CHICAGO - The Beatles got by with a little help from their friends: Last night, Hasim Rahman beat up one.
Rahman, a Baltimore native and Las Vegas resident, scored his sixth straight victory in winning a unanimous decision over friend and adversary Monte Barrett last night at the United Center, earning the World Boxing Council's interim heavyweight title and a possible December shot at the WBC crown held by Vitali Klitschko.
Rahman, who will turn 33 in November, raised his record to 41-5-1 and set himself up for a chance to regain the WBC belt he won from Lennox Lewis by fifth-round stoppage in April 2001, only to lose their rematch seven months later.
The uneventful first round drew boos from the crowd of 15,101, although Rahman won it behind his jab as Barrett seemed content to circle. But Barrett rebounded to win the next two rounds behind a jab of his own as Rahman reached in vain.
Barrett stopped Rahman in his tracks at one point in the second with a hard, overhand right and, in the third, he began to time his shots, showing, in particular, a nice left hook and right hand.
Rahman stalked Barrett behind his jab and right to win the next five rounds, also beginning to wear him down with pounding body shots and nailing him with a jab that cut his left eyelid in the fourth round and had started to close it by the end of the seventh. The cut was bleeding badly by the end of the ninth.
Also in the fourth, a right-left combination by Rahman hurt Barrett in his own corner. Rahman won the round by spending a good part of it snapping back Barrett's head with his jab.
Barrett started the fifth round well, firing a sharp left hook behind his jab, but Rahman roughed him up in clinches, hurting Barrett with an overhand right. Rahman began to gain momentum in the sixth, going to the head and body as Barrett's hands began to drop to his waist.
A right hand by Rahman staggered Barrett badly in the seventh round.
During a time when Barrett got a brief respite when referee Jay Nady allowed his corner to repair the tape on one of his gloves before the start of the eighth round, Rahman looked at International Boxing Federation champion Chris Byrd at ringside.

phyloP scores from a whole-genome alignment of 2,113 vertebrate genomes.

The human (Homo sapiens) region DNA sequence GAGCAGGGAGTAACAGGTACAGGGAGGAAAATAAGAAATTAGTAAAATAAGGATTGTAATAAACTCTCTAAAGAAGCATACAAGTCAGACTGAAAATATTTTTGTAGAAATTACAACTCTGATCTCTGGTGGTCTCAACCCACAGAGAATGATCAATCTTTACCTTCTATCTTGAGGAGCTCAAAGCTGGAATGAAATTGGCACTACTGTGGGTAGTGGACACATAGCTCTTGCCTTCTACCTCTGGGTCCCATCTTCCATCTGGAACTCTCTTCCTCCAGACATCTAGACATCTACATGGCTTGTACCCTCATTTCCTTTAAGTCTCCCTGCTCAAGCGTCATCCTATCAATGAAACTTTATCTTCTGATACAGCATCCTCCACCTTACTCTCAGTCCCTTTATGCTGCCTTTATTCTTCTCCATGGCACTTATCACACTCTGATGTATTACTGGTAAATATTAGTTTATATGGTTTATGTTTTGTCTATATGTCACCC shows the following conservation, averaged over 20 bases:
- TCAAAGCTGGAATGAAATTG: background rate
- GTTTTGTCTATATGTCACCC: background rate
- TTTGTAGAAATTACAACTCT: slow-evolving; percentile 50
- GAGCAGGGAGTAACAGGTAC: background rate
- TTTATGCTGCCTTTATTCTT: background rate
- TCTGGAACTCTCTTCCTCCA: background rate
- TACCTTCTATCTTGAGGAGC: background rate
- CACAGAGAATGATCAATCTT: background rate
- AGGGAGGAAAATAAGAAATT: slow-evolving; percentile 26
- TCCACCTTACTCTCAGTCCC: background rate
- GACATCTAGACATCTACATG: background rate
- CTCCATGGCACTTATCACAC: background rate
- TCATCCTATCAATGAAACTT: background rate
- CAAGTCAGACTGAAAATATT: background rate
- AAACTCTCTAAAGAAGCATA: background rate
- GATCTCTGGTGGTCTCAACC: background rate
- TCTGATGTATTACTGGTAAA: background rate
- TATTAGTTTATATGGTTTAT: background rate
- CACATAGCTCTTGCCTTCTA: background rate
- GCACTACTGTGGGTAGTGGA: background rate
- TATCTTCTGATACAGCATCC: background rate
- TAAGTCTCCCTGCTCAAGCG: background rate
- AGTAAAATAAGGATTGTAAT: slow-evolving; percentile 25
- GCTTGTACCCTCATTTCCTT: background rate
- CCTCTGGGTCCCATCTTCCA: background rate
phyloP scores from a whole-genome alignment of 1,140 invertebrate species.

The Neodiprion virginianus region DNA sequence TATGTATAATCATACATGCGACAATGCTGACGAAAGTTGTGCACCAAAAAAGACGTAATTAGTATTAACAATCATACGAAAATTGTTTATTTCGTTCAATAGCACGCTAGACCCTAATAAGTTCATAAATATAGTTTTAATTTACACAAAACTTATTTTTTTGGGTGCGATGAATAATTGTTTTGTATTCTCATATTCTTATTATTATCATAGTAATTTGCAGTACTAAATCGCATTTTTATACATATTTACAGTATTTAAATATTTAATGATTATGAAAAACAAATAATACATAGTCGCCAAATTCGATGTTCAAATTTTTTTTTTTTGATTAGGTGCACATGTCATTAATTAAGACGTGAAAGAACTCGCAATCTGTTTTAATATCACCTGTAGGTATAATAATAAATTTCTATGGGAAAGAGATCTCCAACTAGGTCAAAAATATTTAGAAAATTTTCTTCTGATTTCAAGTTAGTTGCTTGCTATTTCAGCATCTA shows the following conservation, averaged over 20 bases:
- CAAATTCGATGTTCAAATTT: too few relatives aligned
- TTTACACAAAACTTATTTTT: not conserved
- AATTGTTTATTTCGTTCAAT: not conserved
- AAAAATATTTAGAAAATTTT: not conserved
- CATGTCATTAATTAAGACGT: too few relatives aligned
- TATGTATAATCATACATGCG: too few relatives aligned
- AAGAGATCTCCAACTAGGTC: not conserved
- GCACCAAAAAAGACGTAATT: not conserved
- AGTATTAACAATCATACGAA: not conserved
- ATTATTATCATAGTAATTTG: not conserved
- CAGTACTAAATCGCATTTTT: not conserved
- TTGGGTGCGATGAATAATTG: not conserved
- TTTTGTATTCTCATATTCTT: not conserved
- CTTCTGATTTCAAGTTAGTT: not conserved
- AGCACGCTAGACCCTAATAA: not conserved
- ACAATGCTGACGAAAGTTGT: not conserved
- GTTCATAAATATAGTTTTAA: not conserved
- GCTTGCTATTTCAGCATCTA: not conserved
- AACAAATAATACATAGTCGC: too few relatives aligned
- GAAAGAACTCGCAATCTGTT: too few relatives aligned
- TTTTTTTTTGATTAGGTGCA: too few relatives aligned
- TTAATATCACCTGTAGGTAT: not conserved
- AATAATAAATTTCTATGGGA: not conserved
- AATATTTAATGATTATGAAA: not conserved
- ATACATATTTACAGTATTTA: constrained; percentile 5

When the fight resumed, Rahman shook off a hard left hook by Barrett, resumed working behind his jab and won the round with a hard right hand.
Barrett came back and appeared to win the last three rounds, somehow summoning the strength to generally outbox Rahman, whom he hit with right hands, hooks and shots to the body.
Told to "not back up" by his trainer, Harold Knight, before the 12th, Barrett hurt Rahman a number of times in the round, causing blood to flow freely from near Rahman's right eye.
"It was tougher than I expected," said Rahman. "He had a good game plan. He tried to move around and move around and get me tired."
Rahman won by 116-112 on the card of William Lerch, and by 118-110 on those of Nobuaki Uratani and Mauro Di Fioreuwaki.
Rahman's career had been one of inconsistency: He was once knocked out of the ring by journeyman Oleg Maskaev, but later knocked out South Africa's Corrie Sanders - a man who later stopped highly touted Wladimir Klitschko.
But last night it came together for Rahman, who spent two months training at altitude.
Rahman displayed both the more polished skills that have resulted from the teachings of the well-traveled Thell Torrence, 69, who spent 44 years as chief second to the legendary Eddie Futch; and the power and conditioning that has resulted from working with Leonard Ellerbee, also the strength trainer for three-time world champion Floyd Mayweather.
Rahman weighed 236 pounds to 224 for Barrett, continuing to display the hunger and the promise of the fighter who once sported a 29-0 record. All of this despite a nine-month layoff that was the longest of his career.
"I can adapt to speed, and I can get it on with bigger, stronger heavyweights," Rahman said. "I've been in negotiations to fight every top heavyweight out there - Chris Byrd, James Toney - and you know I've been trying to fight Vitali Klitschko for almost all year long."